There are frameworks available that allow such issues to be reported. The International Integrated Reporting Council (“IIRC”) developed the Integrated reporting (IR) Framework based on the Six Capitals model (Gleeson-White, 2014). A further expanded reporting guideline that considers relevant data in terms of ESG impact is provided by the Global Reporting Initiative (GRI) G4 Sustainability Reporting Guidelines, which provides detailed metrics against which to report. However, despite the many reasons to adopt a broad view on corporate reporting, the object and audience for corporate reports are circumscribed by global principles for corporate reporting, including US GAAP and IFRS, that focus narrowly on financial reporting as a mechanism to provide information to absentee investors and creditors in order to support their decisions (Bracci & Maran, 2013; Saravanamuthu, 2004). The practice of quarterly financial reports, still required in the U.S. and by some European stock exchanges, further limits the focus in terms of time-frames relevant for corporate reporting (cf. Hellman, 2005).
In this article we take a closer look at the reasons behind and consequences of this focus on absentee investors and short-term timeframes. Our basic argument is that the contemporary conceptual basis of accounting (hereafter “accounting theory”) in terms of the notions of its object and audience relate directly to a narrow view of the modern corporation adopted from contemporary corporate governance theory. This view is manifest in terms of the conceptualization of its status (i. e. the conception of the corporation as an integrated social construct), architecture (i. e. salient components and the relations among these), and purpose (i. e. the main objective(s) to be performed and interests to be primarily satisfied). The adoption of narrow versions of these notions in accounting theory provides the background for a constrained operation of concepts like information, transparency, accountability and materiality in accounting. It is in relation to the adoption of this core set of assumptions about corporate status and architecture in corporate governance, that the notion of the object and audience of reporting becomes focused on absentee investors, that ESG information is typically considered an add-on, rather than material, to financial reports (Bracci & Maran, 2013; Saravanamuthu, 2004), and that its reporting is left to voluntary and discretionary measures, which results in a lack of comparability, lack of consistency and lack of certainty in benchmarking.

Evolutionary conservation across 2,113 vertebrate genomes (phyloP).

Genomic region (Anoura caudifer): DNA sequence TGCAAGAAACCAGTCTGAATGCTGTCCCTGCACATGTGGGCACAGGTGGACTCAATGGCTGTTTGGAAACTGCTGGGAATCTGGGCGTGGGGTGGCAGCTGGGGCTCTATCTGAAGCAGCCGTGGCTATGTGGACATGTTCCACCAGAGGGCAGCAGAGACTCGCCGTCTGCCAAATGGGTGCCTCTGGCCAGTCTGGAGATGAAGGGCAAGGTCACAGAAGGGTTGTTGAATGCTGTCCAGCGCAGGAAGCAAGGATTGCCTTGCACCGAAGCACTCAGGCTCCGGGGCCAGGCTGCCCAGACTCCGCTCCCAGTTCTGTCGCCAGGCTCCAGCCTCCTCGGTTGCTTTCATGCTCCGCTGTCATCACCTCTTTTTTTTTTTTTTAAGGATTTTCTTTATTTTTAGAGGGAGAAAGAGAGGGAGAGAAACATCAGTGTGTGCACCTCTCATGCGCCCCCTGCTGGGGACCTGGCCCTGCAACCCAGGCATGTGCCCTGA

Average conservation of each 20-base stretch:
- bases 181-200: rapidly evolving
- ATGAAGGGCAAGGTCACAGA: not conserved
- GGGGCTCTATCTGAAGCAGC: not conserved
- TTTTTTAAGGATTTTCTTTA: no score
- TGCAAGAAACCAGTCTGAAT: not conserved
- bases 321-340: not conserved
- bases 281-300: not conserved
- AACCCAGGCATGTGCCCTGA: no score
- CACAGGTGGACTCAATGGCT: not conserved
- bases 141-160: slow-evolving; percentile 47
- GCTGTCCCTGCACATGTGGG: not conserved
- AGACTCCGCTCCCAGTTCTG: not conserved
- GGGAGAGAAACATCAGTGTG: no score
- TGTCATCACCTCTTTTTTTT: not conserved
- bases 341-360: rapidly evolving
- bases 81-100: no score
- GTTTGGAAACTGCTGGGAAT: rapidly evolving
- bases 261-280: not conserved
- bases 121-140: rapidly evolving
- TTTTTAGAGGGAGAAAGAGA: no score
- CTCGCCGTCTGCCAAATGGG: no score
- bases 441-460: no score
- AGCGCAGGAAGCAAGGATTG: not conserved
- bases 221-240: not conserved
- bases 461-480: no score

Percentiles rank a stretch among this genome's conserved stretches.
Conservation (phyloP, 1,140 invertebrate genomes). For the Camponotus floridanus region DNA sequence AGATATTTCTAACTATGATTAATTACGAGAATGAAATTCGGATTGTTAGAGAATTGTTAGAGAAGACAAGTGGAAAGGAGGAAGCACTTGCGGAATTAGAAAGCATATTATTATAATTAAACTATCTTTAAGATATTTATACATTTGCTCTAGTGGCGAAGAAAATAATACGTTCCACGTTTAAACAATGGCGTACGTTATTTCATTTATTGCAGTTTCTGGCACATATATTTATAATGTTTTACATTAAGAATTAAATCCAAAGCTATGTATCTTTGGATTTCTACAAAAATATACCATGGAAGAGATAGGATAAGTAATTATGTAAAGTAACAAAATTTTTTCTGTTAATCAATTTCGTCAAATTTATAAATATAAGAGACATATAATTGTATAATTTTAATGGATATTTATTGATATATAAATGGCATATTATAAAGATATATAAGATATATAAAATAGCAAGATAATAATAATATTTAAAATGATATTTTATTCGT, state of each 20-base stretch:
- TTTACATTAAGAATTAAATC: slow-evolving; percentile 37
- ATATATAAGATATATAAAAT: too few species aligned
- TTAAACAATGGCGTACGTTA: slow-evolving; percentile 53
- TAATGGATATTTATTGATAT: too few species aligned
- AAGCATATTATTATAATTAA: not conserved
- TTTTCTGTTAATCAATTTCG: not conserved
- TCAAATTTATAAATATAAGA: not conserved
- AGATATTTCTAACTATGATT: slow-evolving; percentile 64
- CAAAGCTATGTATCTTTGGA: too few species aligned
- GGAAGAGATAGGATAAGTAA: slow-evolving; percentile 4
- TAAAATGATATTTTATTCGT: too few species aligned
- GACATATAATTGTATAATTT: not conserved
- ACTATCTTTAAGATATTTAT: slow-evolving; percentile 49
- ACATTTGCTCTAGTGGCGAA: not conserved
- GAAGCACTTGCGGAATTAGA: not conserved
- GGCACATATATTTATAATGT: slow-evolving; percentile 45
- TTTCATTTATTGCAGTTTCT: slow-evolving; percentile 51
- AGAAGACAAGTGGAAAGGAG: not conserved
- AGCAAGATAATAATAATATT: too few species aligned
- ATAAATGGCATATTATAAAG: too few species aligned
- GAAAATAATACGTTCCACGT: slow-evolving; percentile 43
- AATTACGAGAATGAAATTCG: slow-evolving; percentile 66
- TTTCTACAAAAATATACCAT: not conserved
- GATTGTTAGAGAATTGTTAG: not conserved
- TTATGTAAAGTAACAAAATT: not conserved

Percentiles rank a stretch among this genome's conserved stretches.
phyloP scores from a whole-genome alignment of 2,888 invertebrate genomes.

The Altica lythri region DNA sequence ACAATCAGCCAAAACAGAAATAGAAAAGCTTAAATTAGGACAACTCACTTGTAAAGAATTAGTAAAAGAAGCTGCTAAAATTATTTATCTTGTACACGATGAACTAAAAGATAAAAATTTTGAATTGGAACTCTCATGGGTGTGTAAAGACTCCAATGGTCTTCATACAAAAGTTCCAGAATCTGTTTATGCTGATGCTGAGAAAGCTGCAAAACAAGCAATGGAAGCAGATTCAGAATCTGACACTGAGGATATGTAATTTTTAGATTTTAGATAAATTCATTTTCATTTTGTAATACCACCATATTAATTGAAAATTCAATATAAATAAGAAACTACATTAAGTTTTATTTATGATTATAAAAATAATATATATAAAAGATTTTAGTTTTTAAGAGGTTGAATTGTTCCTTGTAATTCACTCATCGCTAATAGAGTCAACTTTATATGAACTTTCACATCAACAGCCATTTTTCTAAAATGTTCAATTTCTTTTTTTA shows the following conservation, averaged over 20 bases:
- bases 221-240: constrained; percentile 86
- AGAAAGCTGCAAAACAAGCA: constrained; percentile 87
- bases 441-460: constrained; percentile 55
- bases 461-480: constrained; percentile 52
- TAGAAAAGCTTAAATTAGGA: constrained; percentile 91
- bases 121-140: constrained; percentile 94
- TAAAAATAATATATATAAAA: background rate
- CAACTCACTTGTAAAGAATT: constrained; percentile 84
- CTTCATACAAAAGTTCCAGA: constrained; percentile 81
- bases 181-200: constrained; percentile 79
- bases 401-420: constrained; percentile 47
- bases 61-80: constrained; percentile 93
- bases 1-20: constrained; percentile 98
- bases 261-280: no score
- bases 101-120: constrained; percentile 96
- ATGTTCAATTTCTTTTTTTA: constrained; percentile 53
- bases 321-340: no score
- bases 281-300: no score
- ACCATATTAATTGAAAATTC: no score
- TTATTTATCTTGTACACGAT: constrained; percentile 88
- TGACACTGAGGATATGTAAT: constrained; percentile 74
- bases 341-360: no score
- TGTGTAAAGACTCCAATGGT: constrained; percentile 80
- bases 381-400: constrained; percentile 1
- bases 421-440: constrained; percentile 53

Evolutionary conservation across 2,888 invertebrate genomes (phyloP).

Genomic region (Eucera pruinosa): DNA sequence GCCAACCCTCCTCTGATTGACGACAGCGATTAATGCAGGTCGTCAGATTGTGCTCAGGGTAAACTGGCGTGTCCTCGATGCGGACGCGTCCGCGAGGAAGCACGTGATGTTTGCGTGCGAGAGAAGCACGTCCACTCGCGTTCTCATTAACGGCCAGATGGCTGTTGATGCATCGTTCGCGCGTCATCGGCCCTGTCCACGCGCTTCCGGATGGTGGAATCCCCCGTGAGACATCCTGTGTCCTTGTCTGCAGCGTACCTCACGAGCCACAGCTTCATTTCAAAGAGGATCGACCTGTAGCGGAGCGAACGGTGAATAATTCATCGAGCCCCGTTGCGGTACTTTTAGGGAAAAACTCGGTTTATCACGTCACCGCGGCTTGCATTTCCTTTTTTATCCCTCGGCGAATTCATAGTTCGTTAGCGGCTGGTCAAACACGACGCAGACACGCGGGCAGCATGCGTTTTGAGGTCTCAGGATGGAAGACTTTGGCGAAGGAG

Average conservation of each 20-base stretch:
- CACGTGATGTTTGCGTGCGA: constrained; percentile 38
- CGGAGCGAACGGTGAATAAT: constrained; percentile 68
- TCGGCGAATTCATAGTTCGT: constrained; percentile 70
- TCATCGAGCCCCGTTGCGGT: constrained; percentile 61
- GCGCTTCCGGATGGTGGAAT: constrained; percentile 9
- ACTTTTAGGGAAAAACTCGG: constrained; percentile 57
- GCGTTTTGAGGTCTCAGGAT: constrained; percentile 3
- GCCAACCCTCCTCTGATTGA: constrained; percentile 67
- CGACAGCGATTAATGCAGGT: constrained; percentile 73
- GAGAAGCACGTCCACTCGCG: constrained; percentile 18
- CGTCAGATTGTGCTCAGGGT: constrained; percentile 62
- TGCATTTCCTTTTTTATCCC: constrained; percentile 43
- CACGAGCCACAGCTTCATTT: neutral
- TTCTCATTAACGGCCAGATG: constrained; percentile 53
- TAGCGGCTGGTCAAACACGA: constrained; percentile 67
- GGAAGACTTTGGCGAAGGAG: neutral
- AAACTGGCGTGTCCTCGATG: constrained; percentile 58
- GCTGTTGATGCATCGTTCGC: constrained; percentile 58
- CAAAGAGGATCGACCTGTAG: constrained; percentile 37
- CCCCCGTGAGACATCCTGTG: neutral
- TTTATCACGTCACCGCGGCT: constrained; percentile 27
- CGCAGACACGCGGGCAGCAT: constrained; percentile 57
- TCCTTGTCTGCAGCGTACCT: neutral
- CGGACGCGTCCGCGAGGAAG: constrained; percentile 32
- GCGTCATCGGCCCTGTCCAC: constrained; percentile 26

The approach we suggest here views the issue of a limited uptake of expanded reporting for the public corporation as a problem originating in corporate governance, and more specifically as an issue with regard to the object that is accounted for and the audience that is recognised as relevant in relation to this construct. To the extent that specific notions of object and audience that inform what is considered material become taken for granted and largely inert, and thereby start to act as an obstacle for change (Scott, 2013) in accounting theory, the adoption of expanded reporting frameworks will remain largely external and will have limited capacity to support a corporation’s ability to create sustainable value (Sjåfjell, 2018; Villiers & Mähönen, 2015a, 2015b; Whittington, 1993). To explore this argument, we start by examining the path-dependency of corporate governance theory and its links to accounting theory (Biondi, Canziani, & Kirat, 2007; Müller, 2014; Zambon & Zan, 2000).
2 Reporting for the public corporation
The way in which corporate activity is accounted for is tremendously important for corporate managers, for investors, and other stakeholders. The dimensions that are accounted for and, therefore, observed are central for key decision makers that adjust their actions according to what is made relevant by such accounts (Saravanamuthu, 2004; Watts & Zimmerman, 1990). The policy choices made by standard setters regarding such issues are based on the conceptual foundation – explicit or implicit – of corporate reporting, providing a conceptual model of the organisation it purports to represent and a notion of the purpose and role of accounting reports in a larger system, which gives normative guidance for accounting development (e. g. Zambon, 2013; Zambon & Zan, 2000).
It has been argued that the move of reporting standards such as IFRS and US GAAP towards elements of fair value accounting was driven by a changing conceptualisation of the corporation, which also transformed the conceptual foundation of corporate reporting (Biondi, 2011; Botzem, 2014). While still contested, we argue that the last four decades have been dominated by a view of the nature of the public corporation as a nexus of contracts (NOC), and that this view has helped shape accounting theory (Biondi et al., 2007; Müller, 2014; Power, 2010). We shall here describe this model and in the next section discuss how it relates to the absence of the broader view of corporate reporting that preceded it.